• Here's a special consideration for cat owners: Find your cat and secure them in your designated safe space as soon as a tornado watch is issued, since cats are prone to hiding during storms and you don't want to be stuck searching for them during a real emergency.

For all animals:

  • Move animals to your designated safe space when you and the rest of the humans in your household move (you can move caged and aquarium-based animals early, when the tornado watch is issued, if you prefer).

Hurricanes and floods

How to prepare your pet before a hurricane or flood:

  • Make sure your pets are microchipped—this is the best way to get reunited if tragedy strikes and you're separated from your furbaby.
  • Make sure your cell phone number is on your pet's ID tag so you're easy to reach if someone else finds them during an emergency.
  • Get a rescue alert sticker and place it on or near your front door. This will alert rescue workers that there's a pet (or pets) in the house. If you have to evacuate, write "EVACUATED" on the sticker before leaving.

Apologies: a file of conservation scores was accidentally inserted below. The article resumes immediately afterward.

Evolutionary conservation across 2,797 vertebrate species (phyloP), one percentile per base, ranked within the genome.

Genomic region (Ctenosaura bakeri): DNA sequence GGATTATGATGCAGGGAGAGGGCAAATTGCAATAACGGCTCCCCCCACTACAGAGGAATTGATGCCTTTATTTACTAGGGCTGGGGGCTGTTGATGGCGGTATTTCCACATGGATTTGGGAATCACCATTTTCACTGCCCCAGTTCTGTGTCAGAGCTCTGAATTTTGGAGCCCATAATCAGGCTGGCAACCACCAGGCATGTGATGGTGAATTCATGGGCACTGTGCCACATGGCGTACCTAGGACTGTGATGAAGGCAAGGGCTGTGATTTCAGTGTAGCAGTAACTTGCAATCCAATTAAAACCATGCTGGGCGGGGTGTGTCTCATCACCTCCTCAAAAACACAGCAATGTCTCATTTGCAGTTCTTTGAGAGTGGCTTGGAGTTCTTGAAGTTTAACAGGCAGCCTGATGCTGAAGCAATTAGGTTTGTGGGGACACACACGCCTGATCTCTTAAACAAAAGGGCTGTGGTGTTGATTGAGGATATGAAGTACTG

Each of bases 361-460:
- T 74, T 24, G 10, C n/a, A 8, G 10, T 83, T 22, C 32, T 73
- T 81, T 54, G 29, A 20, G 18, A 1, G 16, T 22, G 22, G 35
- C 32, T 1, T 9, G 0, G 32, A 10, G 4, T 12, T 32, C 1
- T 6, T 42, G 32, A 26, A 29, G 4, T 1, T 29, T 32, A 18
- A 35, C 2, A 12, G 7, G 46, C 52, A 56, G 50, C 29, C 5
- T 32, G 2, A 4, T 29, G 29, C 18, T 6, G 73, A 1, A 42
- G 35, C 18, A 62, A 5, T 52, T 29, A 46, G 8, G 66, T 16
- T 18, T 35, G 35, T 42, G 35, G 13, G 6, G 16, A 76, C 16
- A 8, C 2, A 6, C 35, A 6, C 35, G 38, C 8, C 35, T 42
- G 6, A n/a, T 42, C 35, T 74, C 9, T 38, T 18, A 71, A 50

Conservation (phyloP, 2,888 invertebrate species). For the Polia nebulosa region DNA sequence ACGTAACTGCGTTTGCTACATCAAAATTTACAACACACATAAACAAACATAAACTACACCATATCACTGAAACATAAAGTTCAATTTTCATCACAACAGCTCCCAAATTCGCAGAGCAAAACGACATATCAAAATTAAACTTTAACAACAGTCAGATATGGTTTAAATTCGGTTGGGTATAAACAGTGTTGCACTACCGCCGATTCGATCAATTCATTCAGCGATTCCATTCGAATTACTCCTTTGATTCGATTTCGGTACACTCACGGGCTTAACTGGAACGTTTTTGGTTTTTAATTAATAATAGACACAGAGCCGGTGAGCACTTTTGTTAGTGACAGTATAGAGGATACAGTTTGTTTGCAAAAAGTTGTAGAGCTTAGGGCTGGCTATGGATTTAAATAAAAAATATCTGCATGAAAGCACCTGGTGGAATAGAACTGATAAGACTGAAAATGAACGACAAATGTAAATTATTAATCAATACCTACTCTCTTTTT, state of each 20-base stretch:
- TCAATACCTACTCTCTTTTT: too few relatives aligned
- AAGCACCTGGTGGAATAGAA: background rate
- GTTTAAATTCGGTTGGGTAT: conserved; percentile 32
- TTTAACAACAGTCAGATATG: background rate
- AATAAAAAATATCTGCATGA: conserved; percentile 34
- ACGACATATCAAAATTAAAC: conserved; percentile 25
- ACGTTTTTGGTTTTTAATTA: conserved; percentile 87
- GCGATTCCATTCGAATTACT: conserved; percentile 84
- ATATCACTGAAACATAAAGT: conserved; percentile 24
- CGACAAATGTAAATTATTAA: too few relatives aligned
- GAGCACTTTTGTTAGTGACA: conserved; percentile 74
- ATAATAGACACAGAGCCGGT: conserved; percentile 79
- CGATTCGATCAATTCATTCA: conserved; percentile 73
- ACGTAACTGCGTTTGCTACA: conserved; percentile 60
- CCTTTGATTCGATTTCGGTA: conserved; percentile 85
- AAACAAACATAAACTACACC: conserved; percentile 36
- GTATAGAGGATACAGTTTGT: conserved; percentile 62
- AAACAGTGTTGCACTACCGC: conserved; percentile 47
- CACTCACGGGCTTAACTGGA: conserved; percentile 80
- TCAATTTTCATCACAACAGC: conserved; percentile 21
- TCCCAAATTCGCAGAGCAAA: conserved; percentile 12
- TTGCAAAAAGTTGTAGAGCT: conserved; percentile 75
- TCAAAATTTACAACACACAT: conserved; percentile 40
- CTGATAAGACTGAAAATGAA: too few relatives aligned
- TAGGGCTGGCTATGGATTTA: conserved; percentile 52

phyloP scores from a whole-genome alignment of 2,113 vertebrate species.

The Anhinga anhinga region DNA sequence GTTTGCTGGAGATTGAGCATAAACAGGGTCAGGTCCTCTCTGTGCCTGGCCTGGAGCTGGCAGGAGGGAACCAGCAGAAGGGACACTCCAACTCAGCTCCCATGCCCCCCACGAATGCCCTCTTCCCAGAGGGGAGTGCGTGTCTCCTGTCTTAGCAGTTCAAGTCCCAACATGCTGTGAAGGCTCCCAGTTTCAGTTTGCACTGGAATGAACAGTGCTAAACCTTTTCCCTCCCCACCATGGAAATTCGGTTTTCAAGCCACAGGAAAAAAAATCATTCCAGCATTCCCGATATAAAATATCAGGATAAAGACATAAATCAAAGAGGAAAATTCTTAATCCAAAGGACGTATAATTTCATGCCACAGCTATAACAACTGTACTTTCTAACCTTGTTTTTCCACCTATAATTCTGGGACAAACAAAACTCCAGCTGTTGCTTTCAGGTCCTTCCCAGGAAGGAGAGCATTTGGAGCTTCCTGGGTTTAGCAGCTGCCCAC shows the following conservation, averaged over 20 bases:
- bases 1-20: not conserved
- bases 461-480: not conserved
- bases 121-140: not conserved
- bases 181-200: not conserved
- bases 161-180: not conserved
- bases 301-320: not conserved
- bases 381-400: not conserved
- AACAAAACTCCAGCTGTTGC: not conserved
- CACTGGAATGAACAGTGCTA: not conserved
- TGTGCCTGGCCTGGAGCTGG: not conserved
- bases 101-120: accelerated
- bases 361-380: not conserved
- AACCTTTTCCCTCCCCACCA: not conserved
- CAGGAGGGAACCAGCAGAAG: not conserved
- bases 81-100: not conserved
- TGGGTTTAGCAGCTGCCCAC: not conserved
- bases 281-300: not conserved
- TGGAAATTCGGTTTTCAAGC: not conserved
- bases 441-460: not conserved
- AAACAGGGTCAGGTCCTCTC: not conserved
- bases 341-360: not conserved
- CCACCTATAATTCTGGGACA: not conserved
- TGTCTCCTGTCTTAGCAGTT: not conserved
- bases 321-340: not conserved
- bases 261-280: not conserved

• Make arrangements with a trusted neighbor to check in on or retrieve your pets if disaster strikes when you're not home.
  • Make sure you keep your pet up to date on its vaccinations and keep copies of those records with your disaster kit. If you have to evacuate and stay in a shelter or hotel, you may need your pet's health records.
Dog Shivers in the Flooded Aftermath of Hurricane Harvey
credit: Citysqwirl/iStock/GettyImages

What to do with your pet during a hurricane or flood:

  • The number one rule to remember during a hurricane or flood is to keep your pet with you. If you have to evacuate, take them with you.
  • Evacuate early if you have a pet—doing anything with an animal takes extra planning and extra time. If you're in an area that's likely to be evacuated, considering leaving early if you have a pet to take with you.